The City of Stirling operates under a 'user pays' principle for funding, and in accordance with the benefits accruing to property owners identified in the ERA report, its contribution is fully recovered from the owners of properties that benefit from the underground power works. As per the current Funding Agreement conditions the City is required to pay the full estimated project cost over the twelve months project timeline to Western Power but carry the cost of the project's Property Owners payment plans over the offered yearly payment plans.

As each round is completed it is reviewed with changes suggested to future rounds so the program can continue to meet any new State Governments objectives.

How do I find out more information?

Timeline

Round 6 - Trigg

February 2020 - March 2021

Round 6 - Menora

February 2019 - February 2020

Round 5 - Coolbinia

July 2013 - January 2015

Round 3 - Churchlands/Wembley

September 2006 - September 2008

Round 2 - Mount Lawley

2001 - 2002

Round 1 - Woodlands

1990 - 2000
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Picture of Trigg Underground Power Program

Trigg Underground Power Project

On February 2017 the City received notification from the Minister of Energy that Trigg was one of two Round 6 locations given the approval by the SUPP Steering Committee and work was scheduled to start in February 2020 with a practical completion date of February 2021.

The Trigg project has now reached practical completion with all overhead power infrastructure removed and properties connected to the new underground power network. The project is now in a defect’s liability stage with Western Power’s contractor, at the end of this stage Western Power will supply information to the City allowing any excess project funds to be refunded Property Owners. The refund process will be conducted as per the “Local Government Act 1995” Section 6.38

The City recently sent out a communication via letter and email informing property owners that the City will be issuing your UGP Invoices for this project. If you haven’t received your Invoice by mid-December 2021, please contact the City.

On February 2017 the City received notification from the Minister of Energy that Trigg was one of two Round 6 locations given the approval by the SUPP Steering Committee and work was scheduled to start in February 2020 with a practical completion date of February 2021.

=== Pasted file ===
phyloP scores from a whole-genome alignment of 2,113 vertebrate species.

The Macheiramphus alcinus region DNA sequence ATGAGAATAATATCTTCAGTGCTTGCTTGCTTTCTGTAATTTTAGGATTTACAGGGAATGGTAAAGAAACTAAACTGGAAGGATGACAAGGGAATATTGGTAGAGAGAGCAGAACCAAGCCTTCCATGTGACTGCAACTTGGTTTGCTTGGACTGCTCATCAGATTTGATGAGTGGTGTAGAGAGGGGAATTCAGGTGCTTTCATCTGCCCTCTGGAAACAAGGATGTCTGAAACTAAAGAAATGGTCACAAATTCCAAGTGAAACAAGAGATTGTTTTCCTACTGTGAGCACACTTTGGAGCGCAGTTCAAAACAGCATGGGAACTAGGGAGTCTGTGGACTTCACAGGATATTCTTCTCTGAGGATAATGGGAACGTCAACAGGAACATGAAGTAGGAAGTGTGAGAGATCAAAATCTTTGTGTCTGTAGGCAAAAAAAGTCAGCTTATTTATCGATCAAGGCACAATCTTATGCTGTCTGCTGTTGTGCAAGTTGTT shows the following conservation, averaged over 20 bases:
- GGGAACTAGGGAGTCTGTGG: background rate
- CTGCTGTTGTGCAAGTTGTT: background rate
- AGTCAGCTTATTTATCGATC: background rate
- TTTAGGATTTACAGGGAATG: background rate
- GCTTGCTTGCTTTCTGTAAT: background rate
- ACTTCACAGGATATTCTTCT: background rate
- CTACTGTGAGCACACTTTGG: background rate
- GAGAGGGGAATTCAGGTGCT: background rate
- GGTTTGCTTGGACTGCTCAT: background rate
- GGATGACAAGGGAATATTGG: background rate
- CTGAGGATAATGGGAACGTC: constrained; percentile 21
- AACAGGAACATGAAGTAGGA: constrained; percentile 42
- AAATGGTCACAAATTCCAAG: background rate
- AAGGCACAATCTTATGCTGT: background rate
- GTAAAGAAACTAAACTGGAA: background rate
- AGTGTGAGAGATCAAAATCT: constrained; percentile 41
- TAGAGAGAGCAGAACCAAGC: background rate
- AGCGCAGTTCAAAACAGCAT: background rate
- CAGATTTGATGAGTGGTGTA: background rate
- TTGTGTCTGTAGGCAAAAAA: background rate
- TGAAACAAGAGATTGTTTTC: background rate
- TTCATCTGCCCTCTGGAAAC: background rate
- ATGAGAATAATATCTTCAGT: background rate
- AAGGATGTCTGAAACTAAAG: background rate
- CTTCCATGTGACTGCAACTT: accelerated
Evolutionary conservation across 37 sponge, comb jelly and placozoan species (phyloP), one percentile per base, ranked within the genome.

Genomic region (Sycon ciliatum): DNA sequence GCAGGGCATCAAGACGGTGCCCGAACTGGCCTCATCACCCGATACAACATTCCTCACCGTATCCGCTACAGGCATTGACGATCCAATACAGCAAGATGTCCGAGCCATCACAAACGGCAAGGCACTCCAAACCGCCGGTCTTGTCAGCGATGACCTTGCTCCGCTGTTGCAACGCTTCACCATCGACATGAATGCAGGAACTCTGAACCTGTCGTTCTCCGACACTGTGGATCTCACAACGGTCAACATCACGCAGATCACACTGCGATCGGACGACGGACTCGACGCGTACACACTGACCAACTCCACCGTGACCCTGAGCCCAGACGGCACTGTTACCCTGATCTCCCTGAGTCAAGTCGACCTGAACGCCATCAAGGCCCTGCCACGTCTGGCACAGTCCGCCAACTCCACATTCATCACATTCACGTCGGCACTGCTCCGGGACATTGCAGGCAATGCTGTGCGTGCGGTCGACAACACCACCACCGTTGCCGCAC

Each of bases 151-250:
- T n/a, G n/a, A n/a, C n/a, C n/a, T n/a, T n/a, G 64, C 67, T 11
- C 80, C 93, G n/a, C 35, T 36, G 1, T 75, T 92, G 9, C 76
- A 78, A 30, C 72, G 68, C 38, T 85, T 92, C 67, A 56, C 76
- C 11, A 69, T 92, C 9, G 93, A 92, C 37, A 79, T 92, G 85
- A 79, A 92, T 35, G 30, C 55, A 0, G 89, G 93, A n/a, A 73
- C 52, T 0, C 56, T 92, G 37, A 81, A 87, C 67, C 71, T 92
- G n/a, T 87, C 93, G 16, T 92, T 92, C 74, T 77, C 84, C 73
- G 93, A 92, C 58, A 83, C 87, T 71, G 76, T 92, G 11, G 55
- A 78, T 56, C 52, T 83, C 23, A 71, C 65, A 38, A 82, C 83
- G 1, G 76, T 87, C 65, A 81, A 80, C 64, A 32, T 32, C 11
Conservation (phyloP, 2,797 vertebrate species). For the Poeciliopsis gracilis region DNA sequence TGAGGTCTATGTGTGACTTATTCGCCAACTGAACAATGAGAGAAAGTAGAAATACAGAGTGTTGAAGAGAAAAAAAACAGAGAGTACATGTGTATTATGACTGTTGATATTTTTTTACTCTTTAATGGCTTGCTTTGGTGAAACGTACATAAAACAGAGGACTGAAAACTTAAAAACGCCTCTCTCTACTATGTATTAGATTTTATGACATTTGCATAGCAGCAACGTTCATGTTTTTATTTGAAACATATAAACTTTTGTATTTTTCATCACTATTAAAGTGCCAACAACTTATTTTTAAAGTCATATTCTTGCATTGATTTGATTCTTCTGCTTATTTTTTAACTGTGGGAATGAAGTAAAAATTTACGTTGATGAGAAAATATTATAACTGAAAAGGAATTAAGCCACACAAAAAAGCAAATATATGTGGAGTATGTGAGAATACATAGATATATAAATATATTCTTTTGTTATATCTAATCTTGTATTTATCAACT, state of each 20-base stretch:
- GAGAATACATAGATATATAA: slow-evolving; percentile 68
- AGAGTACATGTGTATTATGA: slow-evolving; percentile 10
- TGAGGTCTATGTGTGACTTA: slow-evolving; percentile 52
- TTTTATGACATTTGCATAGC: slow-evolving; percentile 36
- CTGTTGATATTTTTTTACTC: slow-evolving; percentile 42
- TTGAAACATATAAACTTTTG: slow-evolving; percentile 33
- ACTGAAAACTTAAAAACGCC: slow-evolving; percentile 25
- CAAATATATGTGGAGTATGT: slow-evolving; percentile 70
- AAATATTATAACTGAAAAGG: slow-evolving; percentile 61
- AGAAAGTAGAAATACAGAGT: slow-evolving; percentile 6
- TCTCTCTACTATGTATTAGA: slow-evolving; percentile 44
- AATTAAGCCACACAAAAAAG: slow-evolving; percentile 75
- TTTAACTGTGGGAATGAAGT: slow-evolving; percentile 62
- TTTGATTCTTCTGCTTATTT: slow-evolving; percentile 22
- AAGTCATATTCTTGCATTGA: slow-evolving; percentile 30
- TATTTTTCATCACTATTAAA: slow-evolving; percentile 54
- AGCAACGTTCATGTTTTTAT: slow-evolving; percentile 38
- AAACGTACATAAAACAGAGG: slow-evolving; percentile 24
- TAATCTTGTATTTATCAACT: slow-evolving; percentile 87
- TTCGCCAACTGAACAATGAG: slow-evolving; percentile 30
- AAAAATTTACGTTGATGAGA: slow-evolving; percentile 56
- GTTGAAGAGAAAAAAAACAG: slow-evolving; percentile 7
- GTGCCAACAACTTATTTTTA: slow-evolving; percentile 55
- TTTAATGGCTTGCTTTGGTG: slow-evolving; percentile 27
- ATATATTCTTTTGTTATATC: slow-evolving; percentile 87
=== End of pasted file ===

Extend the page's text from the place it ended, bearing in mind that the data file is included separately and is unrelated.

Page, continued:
Find out more information specific to the Trigg Underground Power Project including frequently asked questions and consultation information in the below sections.

FAQs

The dollar value in the survey letter is different to what is on my Underground Power Rates Notice?

The survey letter supplied an estimated average figure of $10,100 for a typical residential property. However, the exact figure will be provided as soon as the funding arrangements are finalised and approved by Council.

What is the timetable for the Project and how is the work implemented?

The project was set to commence in January/February 2020 and is on schedule for completion in February 2021.

Western Power, via its tendered contractor, will be installing the new underground cabling progressively through the street verges using below ground boring methods. Once the new system is connected and energised, Western Power will change each property over from the overhead to the new underground system. The old overhead infrastructure is then removed as soon as possible.

Would all the old overhead lines and poles be removed?

All the distribution lines in the project area will be removed but this would not occur in some areas until late in the project. Some parts of the overhead system cannot be turned off until all properties have been changed to the new underground system.